Do you have a feeling when you want to have something warm  to eat on a hot day? Well, doesn’t a good warm cheese tart sounds so perfect for cheese lovers? Pablo is super well known for the cheese tarts and they have two locations, one big kiosk with no seating at Akihabara, and a Pablo Cafe @Omotesando, which is nearer to Harajuku station, is a full-size sit down cafe with seatings on both floors, but only a few items are available on the first floor, like the mini cheese tarts and some beverages and some packed cheese biscuits to try or buy as souvenirs.

Some of the items they sell in the Pablo Shop


The second floor is where most of the main items are available like the full sized cheese tarts, shaved ice(kakigori) etc.

The cafe on the second floor

Now it is very important to decide what do you want to eat, because no matter where you go in Tokyo, there is always going to be a long queue, so we were given a number and two different menus and they asked us if we wanted to sit on the first or second floor.

The English menu #1 (sorry for the blurriness, took this last minute shot before we headed off to be seated) 

The English menu #2 (sorry for the blurriness, took this last minute shot before we headed off to be seated)

The English menu #3 (sorry for the blurriness, took this last minute shot before we headed off to be seated)

We opted for the full sized Original Cheese Tart with vanilla ice cream and the mango cheesecake tart kakigori, although the options were endless, we decided to go safe. Now, it is best to come with a group of friends and you might need some good conversation topics and lots of patience, because the wait for the desserts is about 30 minutes (minimum), but let me tell you, it is SO WORTH THE WAIT!

Get ready for some cheesy goodness… and shaved ice goodness… XD

OMG *HEART HEART* for cheese tart goodness!! Look at that tart, look at that ice cream, look at that mysterious syrup, look at everything!!! 

I kid you not, everything about this dish was AMAZING! The cheese was super light and fluffy, it was perfectly sweet, and for a moment, I went to food heaven XD Also, the crust was quite flaky, and together with the vanilla ice cream and the syrup, it was just OH SO PERFECT!

The mango cheesecake tart kakigori, look at the size of it! IT IS MONSTROUS!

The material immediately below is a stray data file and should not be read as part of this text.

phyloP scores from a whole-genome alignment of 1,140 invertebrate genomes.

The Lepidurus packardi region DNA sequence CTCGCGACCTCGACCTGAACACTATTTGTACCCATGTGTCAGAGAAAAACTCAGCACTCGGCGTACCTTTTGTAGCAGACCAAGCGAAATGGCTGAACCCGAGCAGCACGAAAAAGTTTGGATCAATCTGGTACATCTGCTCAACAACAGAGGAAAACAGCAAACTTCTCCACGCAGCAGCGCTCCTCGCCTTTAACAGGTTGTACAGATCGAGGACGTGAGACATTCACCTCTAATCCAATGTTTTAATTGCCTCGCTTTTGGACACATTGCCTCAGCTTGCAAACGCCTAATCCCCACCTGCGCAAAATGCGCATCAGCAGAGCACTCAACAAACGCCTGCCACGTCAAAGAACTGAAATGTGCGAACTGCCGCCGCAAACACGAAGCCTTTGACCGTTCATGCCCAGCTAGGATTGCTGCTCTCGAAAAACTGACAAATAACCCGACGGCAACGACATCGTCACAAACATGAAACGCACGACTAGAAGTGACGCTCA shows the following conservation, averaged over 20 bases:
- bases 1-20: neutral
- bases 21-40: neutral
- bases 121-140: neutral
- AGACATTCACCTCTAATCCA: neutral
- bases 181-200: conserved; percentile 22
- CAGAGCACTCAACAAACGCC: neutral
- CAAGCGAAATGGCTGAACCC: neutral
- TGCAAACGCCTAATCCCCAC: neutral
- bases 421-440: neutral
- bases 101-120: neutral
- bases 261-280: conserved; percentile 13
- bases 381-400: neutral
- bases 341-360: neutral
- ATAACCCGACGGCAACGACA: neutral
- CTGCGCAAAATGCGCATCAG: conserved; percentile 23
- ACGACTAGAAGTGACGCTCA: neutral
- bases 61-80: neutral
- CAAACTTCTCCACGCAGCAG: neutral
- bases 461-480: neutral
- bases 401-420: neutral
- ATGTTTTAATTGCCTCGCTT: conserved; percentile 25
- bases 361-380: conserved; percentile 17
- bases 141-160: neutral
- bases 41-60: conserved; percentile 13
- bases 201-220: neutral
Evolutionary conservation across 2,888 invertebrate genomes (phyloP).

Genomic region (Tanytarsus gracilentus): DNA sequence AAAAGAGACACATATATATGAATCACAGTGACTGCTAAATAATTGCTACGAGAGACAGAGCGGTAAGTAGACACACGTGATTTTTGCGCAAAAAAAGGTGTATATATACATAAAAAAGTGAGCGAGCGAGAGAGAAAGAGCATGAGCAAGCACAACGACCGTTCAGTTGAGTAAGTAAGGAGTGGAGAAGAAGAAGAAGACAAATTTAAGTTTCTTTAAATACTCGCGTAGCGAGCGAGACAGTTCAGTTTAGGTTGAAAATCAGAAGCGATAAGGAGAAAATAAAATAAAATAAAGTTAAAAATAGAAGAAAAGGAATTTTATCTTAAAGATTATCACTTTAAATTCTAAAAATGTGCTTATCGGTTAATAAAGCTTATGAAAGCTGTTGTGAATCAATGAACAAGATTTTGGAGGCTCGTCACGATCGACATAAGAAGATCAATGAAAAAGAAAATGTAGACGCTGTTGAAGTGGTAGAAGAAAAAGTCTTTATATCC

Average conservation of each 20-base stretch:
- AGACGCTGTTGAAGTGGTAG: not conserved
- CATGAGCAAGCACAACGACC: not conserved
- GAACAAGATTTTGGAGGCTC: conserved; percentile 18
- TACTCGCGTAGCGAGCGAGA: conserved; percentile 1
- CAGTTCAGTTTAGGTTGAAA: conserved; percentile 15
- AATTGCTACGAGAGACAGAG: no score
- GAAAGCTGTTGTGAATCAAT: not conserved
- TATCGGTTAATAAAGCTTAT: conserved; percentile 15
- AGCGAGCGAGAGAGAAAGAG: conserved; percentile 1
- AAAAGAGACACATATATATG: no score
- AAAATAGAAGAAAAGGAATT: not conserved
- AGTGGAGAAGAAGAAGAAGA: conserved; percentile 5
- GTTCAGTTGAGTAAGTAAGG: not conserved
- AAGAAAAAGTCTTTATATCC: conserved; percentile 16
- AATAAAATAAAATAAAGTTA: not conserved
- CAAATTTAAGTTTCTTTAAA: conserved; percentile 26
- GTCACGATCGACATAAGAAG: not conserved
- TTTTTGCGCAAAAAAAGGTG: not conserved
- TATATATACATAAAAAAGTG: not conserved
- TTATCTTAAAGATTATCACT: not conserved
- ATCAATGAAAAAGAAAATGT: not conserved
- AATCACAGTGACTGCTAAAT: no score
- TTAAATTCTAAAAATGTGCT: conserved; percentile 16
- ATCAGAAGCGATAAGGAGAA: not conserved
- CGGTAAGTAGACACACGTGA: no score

Summer is the time for icy desserts and it was a natural instinct to order a kakigori, especially when you’ve been walking around on 35 degrees weather, and you feel like having something super refreshing, this is a go-to dessert. It’s called ‘mango cheesecake tart kakigori’,it’s topped with a cloud of white cheese espuma and some sugar-coated crumbles, with some mango cubes, and to balance off the sweetness of the kakigori, cheese chunks are served by the side. The white cheese complimented the mango shaved ice so perfectly, with the mix of sweet and sour, and the crumbles gave a crunch to the dessert. But one thing I didn’t like about this dessert was the mango cubes, because they were super sour!

Now, the prices are bit pricey, but you are getting really big portions, and if I’m not wrong, they are serving special dishes like Camembert Cheese Tart (which is savoury) and Fruit Cheese Tart Special, so be sure to check that out!

Overall, I would say, Pablo cheese tarts are my favourite ones by far, I was a really satisfied foodie when we demolished the desserts. This gives me a really good reason to come back again and try the other items, so bring your appetite, friends and wallet and you will not be disappointed!

The address is 〒150-0001 Tokyo, Shibuya, 神宮前1−14−21, and business hours are from 10 am to 9 pm.

Hope that everyone is having a great summer so far, in this crazy heat! :O The only “F”s you need in life is family, friends, food and fun! Until next time, DO YOU AND BE YOU! And see you guys soon!

Deirdre 🙂

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I realized some of you reading this might be prospective students still stuck in your hometowns or Japan newbies well-versed in manga, anime, sushi… and little else. Thus I am going to tell you about my favorite Japanese food, a bowl made of soup, noodles, and pure magic.

Four years ago my mental concept of ramen was the cup-o-noodle stuff, period. Super cheap student fuel high on calories, low on taste. Then just before leaving for my first trip to Japan I read a blog post that explained what real Japanese ramen was like. Mind. Blown. Ramen in Japan is like if you took American’s regional passion for Southern barbeque, fanatic loyalty to pizza, and religious devotion to burger recipes, combined the sum with 80’s babes in string bikinis and multiplied the result with Dolph Lundgren circa Rocky IV. The number of blogs and review sites dedicated to ramen are endless and people say a new shop opens in Tokyo every single day. It even has its own magazine.